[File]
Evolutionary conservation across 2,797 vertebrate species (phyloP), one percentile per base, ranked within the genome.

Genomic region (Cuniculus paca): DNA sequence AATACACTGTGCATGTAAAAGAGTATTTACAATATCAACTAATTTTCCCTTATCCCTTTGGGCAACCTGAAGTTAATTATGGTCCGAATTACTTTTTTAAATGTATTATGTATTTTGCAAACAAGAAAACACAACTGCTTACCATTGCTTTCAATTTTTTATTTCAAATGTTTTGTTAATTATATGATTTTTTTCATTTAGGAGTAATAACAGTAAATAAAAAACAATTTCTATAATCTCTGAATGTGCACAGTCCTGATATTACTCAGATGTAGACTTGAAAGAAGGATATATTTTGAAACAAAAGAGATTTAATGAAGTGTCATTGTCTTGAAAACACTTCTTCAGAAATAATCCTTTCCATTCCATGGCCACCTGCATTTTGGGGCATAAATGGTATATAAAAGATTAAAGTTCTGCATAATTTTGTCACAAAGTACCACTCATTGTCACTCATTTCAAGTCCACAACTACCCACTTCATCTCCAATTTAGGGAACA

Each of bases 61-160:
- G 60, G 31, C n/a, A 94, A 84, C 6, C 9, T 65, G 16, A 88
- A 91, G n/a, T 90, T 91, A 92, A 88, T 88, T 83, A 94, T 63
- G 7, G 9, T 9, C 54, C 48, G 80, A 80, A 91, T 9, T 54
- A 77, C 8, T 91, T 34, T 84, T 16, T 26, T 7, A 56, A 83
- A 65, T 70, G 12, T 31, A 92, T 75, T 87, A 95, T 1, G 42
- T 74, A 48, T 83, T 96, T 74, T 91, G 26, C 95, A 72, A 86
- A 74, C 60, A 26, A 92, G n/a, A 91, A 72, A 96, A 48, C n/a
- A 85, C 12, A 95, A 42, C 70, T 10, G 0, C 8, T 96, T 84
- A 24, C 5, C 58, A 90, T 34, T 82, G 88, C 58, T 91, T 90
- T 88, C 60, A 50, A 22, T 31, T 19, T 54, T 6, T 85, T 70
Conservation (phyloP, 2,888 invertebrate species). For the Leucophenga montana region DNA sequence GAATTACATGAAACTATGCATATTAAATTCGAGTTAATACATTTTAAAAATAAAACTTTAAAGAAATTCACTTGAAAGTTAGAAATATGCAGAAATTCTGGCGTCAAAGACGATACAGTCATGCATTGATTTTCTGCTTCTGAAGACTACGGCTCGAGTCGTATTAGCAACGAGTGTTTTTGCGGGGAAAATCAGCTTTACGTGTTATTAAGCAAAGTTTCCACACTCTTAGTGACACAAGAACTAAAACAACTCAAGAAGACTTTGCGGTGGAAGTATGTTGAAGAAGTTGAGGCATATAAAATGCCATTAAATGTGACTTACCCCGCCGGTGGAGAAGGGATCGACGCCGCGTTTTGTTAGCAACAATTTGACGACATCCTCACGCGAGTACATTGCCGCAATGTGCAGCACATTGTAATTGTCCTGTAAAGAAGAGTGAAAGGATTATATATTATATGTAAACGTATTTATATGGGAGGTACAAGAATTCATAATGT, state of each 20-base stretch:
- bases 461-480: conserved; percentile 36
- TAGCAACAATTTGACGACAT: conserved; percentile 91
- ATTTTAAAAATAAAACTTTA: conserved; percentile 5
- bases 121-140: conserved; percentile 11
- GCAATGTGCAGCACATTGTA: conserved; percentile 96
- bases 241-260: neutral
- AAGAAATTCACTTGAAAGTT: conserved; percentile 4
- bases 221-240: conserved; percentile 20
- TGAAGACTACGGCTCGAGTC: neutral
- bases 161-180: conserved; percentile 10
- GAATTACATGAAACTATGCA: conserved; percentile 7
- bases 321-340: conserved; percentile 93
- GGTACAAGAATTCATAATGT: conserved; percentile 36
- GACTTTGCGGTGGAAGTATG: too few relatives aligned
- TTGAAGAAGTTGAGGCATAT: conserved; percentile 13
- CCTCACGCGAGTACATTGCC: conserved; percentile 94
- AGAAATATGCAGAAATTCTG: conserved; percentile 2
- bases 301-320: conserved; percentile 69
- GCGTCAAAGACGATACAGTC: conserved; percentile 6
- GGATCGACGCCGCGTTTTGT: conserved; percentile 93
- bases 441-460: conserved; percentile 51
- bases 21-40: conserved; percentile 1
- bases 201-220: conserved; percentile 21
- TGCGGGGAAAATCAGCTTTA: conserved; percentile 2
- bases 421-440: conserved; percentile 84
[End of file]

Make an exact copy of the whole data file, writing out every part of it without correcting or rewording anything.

Evolutionary conservation across 2,797 vertebrate species (phyloP), one percentile per base, ranked within the genome.

Genomic region (Cuniculus paca): DNA sequence AATACACTGTGCATGTAAAAGAGTATTTACAATATCAACTAATTTTCCCTTATCCCTTTGGGCAACCTGAAGTTAATTATGGTCCGAATTACTTTTTTAAATGTATTATGTATTTTGCAAACAAGAAAACACAACTGCTTACCATTGCTTTCAATTTTTTATTTCAAATGTTTTGTTAATTATATGATTTTTTTCATTTAGGAGTAATAACAGTAAATAAAAAACAATTTCTATAATCTCTGAATGTGCACAGTCCTGATATTACTCAGATGTAGACTTGAAAGAAGGATATATTTTGAAACAAAAGAGATTTAATGAAGTGTCATTGTCTTGAAAACACTTCTTCAGAAATAATCCTTTCCATTCCATGGCCACCTGCATTTTGGGGCATAAATGGTATATAAAAGATTAAAGTTCTGCATAATTTTGTCACAAAGTACCACTCATTGTCACTCATTTCAAGTCCACAACTACCCACTTCATCTCCAATTTAGGGAACA

Each of bases 61-160:
- G 60, G 31, C n/a, A 94, A 84, C 6, C 9, T 65, G 16, A 88
- A 91, G n/a, T 90, T 91, A 92, A 88, T 88, T 83, A 94, T 63
- G 7, G 9, T 9, C 54, C 48, G 80, A 80, A 91, T 9, T 54
- A 77, C 8, T 91, T 34, T 84, T 16, T 26, T 7, A 56, A 83
- A 65, T 70, G 12, T 31, A 92, T 75, T 87, A 95, T 1, G 42
- T 74, A 48, T 83, T 96, T 74, T 91, G 26, C 95, A 72, A 86
- A 74, C 60, A 26, A 92, G n/a, A 91, A 72, A 96, A 48, C n/a
- A 85, C 12, A 95, A 42, C 70, T 10, G 0, C 8, T 96, T 84
- A 24, C 5, C 58, A 90, T 34, T 82, G 88, C 58, T 91, T 90
- T 88, C 60, A 50, A 22, T 31, T 19, T 54, T 6, T 85, T 70
Conservation (phyloP, 2,888 invertebrate species). For the Leucophenga montana region DNA sequence GAATTACATGAAACTATGCATATTAAATTCGAGTTAATACATTTTAAAAATAAAACTTTAAAGAAATTCACTTGAAAGTTAGAAATATGCAGAAATTCTGGCGTCAAAGACGATACAGTCATGCATTGATTTTCTGCTTCTGAAGACTACGGCTCGAGTCGTATTAGCAACGAGTGTTTTTGCGGGGAAAATCAGCTTTACGTGTTATTAAGCAAAGTTTCCACACTCTTAGTGACACAAGAACTAAAACAACTCAAGAAGACTTTGCGGTGGAAGTATGTTGAAGAAGTTGAGGCATATAAAATGCCATTAAATGTGACTTACCCCGCCGGTGGAGAAGGGATCGACGCCGCGTTTTGTTAGCAACAATTTGACGACATCCTCACGCGAGTACATTGCCGCAATGTGCAGCACATTGTAATTGTCCTGTAAAGAAGAGTGAAAGGATTATATATTATATGTAAACGTATTTATATGGGAGGTACAAGAATTCATAATGT, state of each 20-base stretch:
- bases 461-480: conserved; percentile 36
- TAGCAACAATTTGACGACAT: conserved; percentile 91
- ATTTTAAAAATAAAACTTTA: conserved; percentile 5
- bases 121-140: conserved; percentile 11
- GCAATGTGCAGCACATTGTA: conserved; percentile 96
- bases 241-260: neutral
- AAGAAATTCACTTGAAAGTT: conserved; percentile 4
- bases 221-240: conserved; percentile 20
- TGAAGACTACGGCTCGAGTC: neutral
- bases 161-180: conserved; percentile 10
- GAATTACATGAAACTATGCA: conserved; percentile 7
- bases 321-340: conserved; percentile 93
- GGTACAAGAATTCATAATGT: conserved; percentile 36
- GACTTTGCGGTGGAAGTATG: too few relatives aligned
- TTGAAGAAGTTGAGGCATAT: conserved; percentile 13
- CCTCACGCGAGTACATTGCC: conserved; percentile 94
- AGAAATATGCAGAAATTCTG: conserved; percentile 2
- bases 301-320: conserved; percentile 69
- GCGTCAAAGACGATACAGTC: conserved; percentile 6
- GGATCGACGCCGCGTTTTGT: conserved; percentile 93
- bases 441-460: conserved; percentile 51
- bases 21-40: conserved; percentile 1
- bases 201-220: conserved; percentile 21
- TGCGGGGAAAATCAGCTTTA: conserved; percentile 2
- bases 421-440: conserved; percentile 84